In his introduction to Hendrix on Hendrix: Interviews and Encounters with Jimi Hendrix, editor Steven Roby says he hopes this volume will become a “valuable reference for years to come.” It’s difficult to believe this isn’t exactly what will happen.
On one level, Roby has compiled a treasure trove of previously published interviews Hendrix gave to a wide variety of periodicals between 1966 and 1970. Putting all these together under one cover is more than valuable on its own.
But beyond these out-of-print interviews, Roby also transcribed radio and television conversations that haven’t been readily available elsewhere since their original broadcasts.
Into this mix, Roby also provides previously unpublished court transcripts in which Hendrix defended himself in his drug and record contract cases.
Altogether, there are over 50 interviews from the in-depth to the short publicity knock-outs.
On another level, this collection shows the arc of Hendrix’s public presence from his British debut to his post-Woodstock fame. It begins with the early days when Hendrix introduced himself to music fans by talking about his childhood, his time as a paratrooper, and how he came to England to become a star.
It ends with a conspicuously tired musician who had to leave the Dick Cavett set early, cut one concert short due to exhaustion, and expressed uncertainty about his future musical direction.
While it’s easy to assert what we read in between comes as close as we’ll ever get to having a Hendrix autobiography, it’s important to remember the guitar player was answering questions responding to whatever agenda interviewers had.
For example, in the early interviews, not surprisingly, there’s considerable repetition as Hendrix discusses his formative years and telling and retelling how the Experience came together. In the aftermath to Monterey, Hendrix is repeatedly asked about burning his guitar and the onstage visual antics that came to be a dominat topic in many of the interviews. It becomes very apparent Hendrix is annoyed with being asked about that subject over and over.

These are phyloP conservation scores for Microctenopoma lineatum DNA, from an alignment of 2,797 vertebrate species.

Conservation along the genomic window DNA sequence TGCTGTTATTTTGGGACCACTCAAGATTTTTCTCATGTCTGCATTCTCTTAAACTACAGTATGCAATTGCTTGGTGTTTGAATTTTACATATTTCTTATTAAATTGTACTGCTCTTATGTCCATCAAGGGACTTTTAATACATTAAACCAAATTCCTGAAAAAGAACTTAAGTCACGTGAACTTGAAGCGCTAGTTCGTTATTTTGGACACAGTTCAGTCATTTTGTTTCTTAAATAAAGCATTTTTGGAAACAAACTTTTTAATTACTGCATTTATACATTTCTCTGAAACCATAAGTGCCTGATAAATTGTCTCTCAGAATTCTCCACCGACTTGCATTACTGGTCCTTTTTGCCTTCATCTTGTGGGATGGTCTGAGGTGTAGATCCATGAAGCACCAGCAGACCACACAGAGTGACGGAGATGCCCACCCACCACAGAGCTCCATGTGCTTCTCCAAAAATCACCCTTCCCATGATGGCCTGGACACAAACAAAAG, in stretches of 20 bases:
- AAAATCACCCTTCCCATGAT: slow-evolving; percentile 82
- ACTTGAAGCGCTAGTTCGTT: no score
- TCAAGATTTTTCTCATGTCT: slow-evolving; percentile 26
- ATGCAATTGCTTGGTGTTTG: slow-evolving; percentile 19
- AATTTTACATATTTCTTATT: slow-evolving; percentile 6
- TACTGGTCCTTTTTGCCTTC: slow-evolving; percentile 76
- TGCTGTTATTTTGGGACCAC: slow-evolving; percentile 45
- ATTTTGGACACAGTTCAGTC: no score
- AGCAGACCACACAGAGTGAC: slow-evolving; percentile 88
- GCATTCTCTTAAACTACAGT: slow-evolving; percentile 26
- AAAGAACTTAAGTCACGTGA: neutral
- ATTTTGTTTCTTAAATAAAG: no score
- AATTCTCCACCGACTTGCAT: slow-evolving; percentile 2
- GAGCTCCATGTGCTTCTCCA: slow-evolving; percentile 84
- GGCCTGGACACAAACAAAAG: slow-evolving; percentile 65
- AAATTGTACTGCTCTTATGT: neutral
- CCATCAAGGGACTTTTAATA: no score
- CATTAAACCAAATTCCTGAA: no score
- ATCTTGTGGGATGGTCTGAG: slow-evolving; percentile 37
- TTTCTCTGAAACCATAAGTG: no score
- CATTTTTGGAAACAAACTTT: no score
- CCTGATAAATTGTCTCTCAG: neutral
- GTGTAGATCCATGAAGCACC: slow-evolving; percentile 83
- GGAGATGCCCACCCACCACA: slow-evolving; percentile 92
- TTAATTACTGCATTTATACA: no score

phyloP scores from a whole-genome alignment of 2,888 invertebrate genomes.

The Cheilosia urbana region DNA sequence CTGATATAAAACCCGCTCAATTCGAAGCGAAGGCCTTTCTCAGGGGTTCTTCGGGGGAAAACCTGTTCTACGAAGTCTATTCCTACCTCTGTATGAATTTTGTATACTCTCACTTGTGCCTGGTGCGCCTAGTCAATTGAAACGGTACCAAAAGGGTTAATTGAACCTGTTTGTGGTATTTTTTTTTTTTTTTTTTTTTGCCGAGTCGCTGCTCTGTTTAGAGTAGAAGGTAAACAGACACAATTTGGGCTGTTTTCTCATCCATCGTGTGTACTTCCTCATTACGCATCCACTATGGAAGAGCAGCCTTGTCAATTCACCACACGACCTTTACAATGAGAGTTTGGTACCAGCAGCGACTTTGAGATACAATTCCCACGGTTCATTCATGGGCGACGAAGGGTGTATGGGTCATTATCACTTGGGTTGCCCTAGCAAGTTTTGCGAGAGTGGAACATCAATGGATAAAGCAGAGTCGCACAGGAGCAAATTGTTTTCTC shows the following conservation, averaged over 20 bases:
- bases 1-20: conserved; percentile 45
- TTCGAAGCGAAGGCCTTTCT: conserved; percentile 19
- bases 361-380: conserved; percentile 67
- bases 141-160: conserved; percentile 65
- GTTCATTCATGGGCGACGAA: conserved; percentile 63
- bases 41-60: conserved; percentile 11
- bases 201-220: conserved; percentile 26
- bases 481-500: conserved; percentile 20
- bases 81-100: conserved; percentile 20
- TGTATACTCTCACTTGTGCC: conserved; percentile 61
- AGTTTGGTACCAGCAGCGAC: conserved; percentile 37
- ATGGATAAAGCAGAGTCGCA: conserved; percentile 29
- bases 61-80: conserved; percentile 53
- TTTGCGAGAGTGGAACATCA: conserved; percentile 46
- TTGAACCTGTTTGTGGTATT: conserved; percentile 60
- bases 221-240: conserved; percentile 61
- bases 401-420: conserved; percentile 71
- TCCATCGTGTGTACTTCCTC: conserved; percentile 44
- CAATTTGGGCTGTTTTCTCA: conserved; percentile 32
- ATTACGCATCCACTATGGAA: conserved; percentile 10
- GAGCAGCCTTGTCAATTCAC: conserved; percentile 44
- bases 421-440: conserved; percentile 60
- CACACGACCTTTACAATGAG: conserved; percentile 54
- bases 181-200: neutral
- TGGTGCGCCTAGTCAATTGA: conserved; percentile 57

In fact, there were many more questions Hendrix answered about his concerts than his studio work. Early on, he gets a chance to talk about songwriting, as in “The Wind Cries Mary.” He gets a chance to discuss some of the work for Electric Ladyland and how Band of Gypsies was thrown together to fulfill a record contract.
This isn’t to say there’s little about the creation of his music. Clearly, Hendrix was a consummate musician who claimed a serious monogamous relationship would be impossible considering his lifestyle. He was a music critic, saying Blood, Sweat and Tears were over-blown, The Monkees embarrassing, and Alvin Lee and Ten Years After awe-inspiring at Woodstock.
As time progressed, it’s plain he preferred the line-up of himself, Billy Cox on bass, and Mitch Mitchell on drums and likely would have continued with this group in one form or another had he lived.
It’s also instructive to see how his personal philosophy evolved over those few short years. Readers will have to come to their own conclusions as to whether Hendrix was being visionary, mystical, stoned, or playful when he talked about the “Electric Church” and his other cosmic and spiritual themes.
There’s no question he believed art and music were the means to change the world, and not the violence some groups of the time advocated. As journalist Keith Altham Noted in one of the final interviews, the Hendrix he spoke to was far different from the public persona fans saw onstage, and this contrast is evident throughout the book.